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I am a teacher at a high school in North Georgia and I will be starting a model railroad club at the school next year.

Since I teach history I wanted to add some variety to the locomotives and trains I already own, so I purchased a KATO TGV THALYS 10 car set that is produced for the European market. Once I received it I put it on my little KATO uni-track test track and the THALYS power unit went around 5 times and then stopped.


I was baffled and eventually sent the power unit to KATO USA to be repaired. KATO USA sent it back and I tried it again and much to my dismay
it still travels around the track 5 times and then stops.

I am running a Digitrax Zephyr command station that is DCC, but will run non DCC locomotives - I have other KATO USA locomotives that I don't have DCC cards in and they run fine out of the box. So my question for everyone on the forum is to ask if the European electrical standards are different from the USA ones and this will prevent me from getting this locomotive to run?

I was told some years back that it is the transformer that converts the electricity and that an electrical motor is an electrical motor - is this a false statement or could it be the card that is in the European KATO TGV and it doesn't like the signal that the Digitrax Zephyr is sending it?

Any help anyone can offer would be greatly appreciated.

Thanks,

DW
 

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Hi & welcome to MRF,

If I read your post correctly you are running the Kato unit on a DCC set up on address 0 ?

Unfortunatly, despite what the manufactures say it is really a no no, especially with the smaller motors you get with N-Gauge. Basically they do not like it & suffer from overheating - just briefly listen to the noise an analogue locomotive makes on a DCC powered track - the noise tells you its not happy at all.

You may just be "lucky" with your other analogue locomotives but I would advise against running them on DCC.

Sorry to be negative, but hope this explains at least part of the problem.
 

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Discussion Starter · #3 ·
Thanks for the response.

So are you saying that all I would need to do is drop in a DCC decoder in the locomotive and all will be well with the world?
 

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QUOTE (NorthGeorgiaUSA @ 12 Apr 2008, 20:15) <{POST_SNAPBACK}>Thanks for the response.

So are you saying that all I would need to do is drop in a DCC decoder in the locomotive and all will be well with the world?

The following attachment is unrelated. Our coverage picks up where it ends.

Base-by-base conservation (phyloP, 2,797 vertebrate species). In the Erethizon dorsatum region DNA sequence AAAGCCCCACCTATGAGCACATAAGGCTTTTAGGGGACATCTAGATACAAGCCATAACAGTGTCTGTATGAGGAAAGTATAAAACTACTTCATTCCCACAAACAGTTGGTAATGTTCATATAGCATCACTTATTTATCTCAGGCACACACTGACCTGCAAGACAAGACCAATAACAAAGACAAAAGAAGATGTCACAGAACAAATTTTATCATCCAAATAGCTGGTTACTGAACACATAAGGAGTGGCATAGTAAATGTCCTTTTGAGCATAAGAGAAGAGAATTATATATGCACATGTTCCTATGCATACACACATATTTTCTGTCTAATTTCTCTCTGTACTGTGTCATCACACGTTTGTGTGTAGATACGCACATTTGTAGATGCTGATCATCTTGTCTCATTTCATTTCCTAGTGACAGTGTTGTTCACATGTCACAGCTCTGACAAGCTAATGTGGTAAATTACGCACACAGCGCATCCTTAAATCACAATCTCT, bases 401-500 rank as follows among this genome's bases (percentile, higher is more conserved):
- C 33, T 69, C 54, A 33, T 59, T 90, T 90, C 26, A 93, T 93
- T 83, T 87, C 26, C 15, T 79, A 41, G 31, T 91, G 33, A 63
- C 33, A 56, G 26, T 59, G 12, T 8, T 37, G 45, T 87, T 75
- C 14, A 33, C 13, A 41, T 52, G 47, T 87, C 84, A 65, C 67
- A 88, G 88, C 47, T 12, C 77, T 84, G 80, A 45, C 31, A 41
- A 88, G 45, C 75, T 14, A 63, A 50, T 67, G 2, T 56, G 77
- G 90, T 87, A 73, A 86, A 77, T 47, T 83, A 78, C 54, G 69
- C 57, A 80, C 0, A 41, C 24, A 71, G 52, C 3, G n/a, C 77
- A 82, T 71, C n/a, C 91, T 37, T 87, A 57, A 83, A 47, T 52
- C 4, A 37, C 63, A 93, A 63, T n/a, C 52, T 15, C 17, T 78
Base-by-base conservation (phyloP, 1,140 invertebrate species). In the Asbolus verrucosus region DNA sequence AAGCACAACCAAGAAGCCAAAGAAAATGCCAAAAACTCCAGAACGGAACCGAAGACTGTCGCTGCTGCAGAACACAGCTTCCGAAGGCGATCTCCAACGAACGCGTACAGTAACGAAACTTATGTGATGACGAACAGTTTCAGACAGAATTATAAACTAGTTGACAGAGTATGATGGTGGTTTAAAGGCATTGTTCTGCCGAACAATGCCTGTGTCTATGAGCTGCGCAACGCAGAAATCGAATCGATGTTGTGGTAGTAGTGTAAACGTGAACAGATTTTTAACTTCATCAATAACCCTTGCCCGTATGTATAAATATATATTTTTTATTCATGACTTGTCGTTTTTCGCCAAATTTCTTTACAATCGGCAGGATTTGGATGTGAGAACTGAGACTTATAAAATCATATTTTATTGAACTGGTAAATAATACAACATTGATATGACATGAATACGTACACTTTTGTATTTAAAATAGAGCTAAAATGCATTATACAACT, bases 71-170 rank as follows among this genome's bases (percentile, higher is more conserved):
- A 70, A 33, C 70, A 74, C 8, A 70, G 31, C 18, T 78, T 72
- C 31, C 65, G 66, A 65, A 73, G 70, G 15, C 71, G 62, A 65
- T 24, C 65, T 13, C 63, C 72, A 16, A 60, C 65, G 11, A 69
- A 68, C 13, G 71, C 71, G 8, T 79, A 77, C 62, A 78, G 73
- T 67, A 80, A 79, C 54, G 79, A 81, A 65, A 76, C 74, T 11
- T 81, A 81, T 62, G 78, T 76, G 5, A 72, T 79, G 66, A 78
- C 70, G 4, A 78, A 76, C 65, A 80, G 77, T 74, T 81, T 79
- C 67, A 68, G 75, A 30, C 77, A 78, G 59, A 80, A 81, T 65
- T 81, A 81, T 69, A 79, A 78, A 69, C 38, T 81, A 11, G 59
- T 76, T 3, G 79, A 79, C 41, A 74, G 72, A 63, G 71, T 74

Basically, yes - although I'm not too sure about decoder fitting to "N" - hopefully it will be an easy install - what do the instructions say ?
 

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QUOTE (dbclass50 @ 12 Apr 2008, 15:48) <{POST_SNAPBACK}>Basically, yes - although I'm not too sure about decoder fitting to "N" - hopefully it will be an easy install - what do the instructions say ?

I'll have to get back to you on that. I haven't purchased a decoder yet.
I guess I'll just have to go back to being patient. I'll come back on and let you know how it works out. Thanks for the information - and have a great rest of the weekend!
 

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If your model is Kato 10910 then it is DCC friendly and you could use the plug in Kato decoder as Poliss suggests. But this won't make the lights in the dummy power car work? Kato do an accessory decoder for the other end I think, but according to that website above they're more expensive than the locomotive decoders!!

The other option is to use any N scale decoder such as a TCS M1 and a matching accessory decoder for the other end, but check first that the model hasn't been designed to make this very difficult on purpose by Kato! I think it is just a question of working out which wire should go where, and perhaps being brave enough to rip out the old Kato PCB if needed. You won't know until you look inside. Hope this helps!
 

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Just a thought but could any of the problem be related to the difference between US power, which is supplied at 60 Hz, and European power which is generally supplied at 50 Hz ?.

Expat.
 

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QUOTE (Expat @ 13 Apr 2008, 11:28) <{POST_SNAPBACK}>Just a thought but could any of the problem be related to the difference between US power, which is supplied at 60 Hz, and European power which is generally supplied at 50 Hz ?.

Expat.

***No, the power input to the DCC system is rectified and regulated. The problem is exactly as suggested by Brian/DBclass 50. Use of the "run DC loco on Zero" is to be avoided if possible, especially for N.

An example of how destructive it can be:

A client accidentally left a non-chipped Fleischmann HO scale loco with a large heavy can motor on the DCC track overnight. The end cap of the motor was literally toasted & looked like charcoal when I opened it up - it had been totally cremated by the heat generation of the "run DC on zero" position. This was a heavy metal very robust can motor... You can imaging what it will do to ANY tiny N scale motor!

Richard
DCCconcepts.
 
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